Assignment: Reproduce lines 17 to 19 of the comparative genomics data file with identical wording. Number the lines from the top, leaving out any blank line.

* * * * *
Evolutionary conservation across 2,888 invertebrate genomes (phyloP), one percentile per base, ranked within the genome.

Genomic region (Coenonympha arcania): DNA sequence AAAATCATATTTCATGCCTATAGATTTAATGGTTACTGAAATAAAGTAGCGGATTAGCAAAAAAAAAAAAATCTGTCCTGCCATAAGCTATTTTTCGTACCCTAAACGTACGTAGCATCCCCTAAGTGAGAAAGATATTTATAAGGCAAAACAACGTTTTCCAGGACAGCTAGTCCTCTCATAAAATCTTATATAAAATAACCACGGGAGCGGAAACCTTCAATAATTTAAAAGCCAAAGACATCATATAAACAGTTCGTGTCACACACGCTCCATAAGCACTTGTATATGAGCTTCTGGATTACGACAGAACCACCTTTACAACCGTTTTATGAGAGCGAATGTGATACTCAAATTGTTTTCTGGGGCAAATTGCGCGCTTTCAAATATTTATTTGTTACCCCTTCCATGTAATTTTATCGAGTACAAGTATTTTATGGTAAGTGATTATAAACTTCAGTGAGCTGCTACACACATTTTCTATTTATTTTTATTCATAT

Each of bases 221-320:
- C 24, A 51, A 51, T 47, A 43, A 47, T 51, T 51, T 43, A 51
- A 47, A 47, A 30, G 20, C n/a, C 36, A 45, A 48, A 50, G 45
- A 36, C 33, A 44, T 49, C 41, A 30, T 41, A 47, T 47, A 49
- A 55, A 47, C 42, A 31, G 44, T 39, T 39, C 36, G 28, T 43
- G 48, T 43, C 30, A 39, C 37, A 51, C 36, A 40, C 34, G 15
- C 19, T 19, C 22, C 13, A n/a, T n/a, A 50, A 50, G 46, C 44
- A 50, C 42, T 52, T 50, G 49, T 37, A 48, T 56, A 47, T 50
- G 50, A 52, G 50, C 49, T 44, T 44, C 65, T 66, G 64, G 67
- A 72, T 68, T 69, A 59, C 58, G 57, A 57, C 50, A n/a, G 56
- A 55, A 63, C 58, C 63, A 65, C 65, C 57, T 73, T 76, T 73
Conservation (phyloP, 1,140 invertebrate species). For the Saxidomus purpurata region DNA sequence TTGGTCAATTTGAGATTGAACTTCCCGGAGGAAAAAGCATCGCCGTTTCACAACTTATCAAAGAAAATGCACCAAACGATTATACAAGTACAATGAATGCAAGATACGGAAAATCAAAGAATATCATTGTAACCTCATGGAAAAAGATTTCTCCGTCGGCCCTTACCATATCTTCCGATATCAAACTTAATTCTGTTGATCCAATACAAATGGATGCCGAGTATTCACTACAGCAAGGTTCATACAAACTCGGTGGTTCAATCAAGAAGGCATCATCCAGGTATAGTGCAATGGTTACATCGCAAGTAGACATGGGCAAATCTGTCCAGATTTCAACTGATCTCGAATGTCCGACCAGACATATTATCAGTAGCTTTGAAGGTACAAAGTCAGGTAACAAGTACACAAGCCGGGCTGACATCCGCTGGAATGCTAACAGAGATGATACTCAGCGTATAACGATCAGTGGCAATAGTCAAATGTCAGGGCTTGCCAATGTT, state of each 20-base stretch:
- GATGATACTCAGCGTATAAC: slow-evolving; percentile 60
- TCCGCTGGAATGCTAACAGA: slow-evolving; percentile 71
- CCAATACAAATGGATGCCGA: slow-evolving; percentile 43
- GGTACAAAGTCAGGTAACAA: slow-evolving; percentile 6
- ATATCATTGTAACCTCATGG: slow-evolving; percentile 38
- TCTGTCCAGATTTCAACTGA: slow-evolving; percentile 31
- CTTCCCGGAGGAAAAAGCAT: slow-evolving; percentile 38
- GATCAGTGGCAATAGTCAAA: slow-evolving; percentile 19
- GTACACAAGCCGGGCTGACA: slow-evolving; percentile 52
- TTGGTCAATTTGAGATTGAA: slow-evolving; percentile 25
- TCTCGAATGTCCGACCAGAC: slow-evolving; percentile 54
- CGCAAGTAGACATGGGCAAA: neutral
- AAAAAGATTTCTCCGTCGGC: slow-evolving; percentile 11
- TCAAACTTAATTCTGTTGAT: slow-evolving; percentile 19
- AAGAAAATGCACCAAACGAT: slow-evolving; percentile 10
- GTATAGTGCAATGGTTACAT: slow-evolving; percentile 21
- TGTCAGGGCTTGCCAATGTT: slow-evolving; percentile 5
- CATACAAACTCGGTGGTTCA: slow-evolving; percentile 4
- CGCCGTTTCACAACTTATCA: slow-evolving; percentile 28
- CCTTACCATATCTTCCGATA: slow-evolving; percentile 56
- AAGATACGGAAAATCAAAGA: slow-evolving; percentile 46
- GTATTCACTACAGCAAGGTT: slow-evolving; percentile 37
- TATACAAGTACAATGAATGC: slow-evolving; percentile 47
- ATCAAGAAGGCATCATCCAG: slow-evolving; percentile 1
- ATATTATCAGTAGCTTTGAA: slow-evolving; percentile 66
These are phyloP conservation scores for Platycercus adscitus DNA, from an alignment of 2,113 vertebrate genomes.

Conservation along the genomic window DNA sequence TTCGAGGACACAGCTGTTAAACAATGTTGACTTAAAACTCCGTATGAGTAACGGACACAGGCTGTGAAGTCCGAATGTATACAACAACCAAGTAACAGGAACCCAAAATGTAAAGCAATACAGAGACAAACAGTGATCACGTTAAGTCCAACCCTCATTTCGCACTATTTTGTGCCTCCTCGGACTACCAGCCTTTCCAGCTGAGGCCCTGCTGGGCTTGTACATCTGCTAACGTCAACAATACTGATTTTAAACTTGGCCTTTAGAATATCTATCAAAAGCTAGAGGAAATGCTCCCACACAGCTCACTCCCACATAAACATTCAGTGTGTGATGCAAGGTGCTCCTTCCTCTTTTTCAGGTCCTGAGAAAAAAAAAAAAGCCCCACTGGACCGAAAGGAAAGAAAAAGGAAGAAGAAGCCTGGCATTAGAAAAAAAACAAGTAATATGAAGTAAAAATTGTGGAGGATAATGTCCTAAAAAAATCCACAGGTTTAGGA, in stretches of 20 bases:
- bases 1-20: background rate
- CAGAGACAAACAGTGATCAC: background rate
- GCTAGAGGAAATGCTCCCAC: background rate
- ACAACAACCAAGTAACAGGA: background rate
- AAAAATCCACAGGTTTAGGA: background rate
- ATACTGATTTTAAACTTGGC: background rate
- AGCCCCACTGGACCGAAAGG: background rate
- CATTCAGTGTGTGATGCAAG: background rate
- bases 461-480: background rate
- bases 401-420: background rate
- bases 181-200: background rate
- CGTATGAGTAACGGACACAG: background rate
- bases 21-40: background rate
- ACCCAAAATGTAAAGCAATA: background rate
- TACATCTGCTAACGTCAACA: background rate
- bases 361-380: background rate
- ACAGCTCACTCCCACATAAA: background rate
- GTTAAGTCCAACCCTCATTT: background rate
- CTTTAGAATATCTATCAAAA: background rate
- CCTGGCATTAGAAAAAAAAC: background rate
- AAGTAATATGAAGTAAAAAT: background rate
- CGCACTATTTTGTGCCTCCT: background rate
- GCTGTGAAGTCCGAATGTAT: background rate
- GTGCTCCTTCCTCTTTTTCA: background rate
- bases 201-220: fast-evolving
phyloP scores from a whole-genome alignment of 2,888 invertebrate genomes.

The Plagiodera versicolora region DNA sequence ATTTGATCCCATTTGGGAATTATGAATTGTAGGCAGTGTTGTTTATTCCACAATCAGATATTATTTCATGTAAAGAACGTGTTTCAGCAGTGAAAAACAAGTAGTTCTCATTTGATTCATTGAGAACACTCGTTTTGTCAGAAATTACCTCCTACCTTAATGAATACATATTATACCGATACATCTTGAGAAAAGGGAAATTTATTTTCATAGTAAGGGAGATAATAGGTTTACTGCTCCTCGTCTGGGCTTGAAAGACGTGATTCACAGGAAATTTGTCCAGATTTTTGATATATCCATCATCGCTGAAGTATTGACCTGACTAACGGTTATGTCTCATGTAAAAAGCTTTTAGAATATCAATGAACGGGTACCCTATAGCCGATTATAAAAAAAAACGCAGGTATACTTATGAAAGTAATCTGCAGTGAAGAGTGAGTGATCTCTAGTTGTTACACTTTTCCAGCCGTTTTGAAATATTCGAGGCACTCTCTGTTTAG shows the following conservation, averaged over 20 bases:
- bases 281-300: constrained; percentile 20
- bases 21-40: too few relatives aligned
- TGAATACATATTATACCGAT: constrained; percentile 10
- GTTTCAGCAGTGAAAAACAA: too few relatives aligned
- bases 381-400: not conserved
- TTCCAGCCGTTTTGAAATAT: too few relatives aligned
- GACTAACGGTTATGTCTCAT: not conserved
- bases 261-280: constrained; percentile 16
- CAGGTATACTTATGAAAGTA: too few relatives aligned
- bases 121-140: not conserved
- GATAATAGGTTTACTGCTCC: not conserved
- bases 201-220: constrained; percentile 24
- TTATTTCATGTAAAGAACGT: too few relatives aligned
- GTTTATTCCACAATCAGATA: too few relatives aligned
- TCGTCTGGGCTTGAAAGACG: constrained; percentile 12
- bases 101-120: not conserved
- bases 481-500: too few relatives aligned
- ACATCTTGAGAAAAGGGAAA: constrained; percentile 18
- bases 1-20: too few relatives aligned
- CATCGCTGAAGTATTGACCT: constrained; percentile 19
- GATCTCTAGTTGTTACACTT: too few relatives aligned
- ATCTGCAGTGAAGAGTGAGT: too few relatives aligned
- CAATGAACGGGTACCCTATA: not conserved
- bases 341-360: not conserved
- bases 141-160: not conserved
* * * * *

- CCAATACAAATGGATGCCGA: slow-evolving; percentile 43
- GGTACAAAGTCAGGTAACAA: slow-evolving; percentile 6
- ATATCATTGTAACCTCATGG: slow-evolving; percentile 38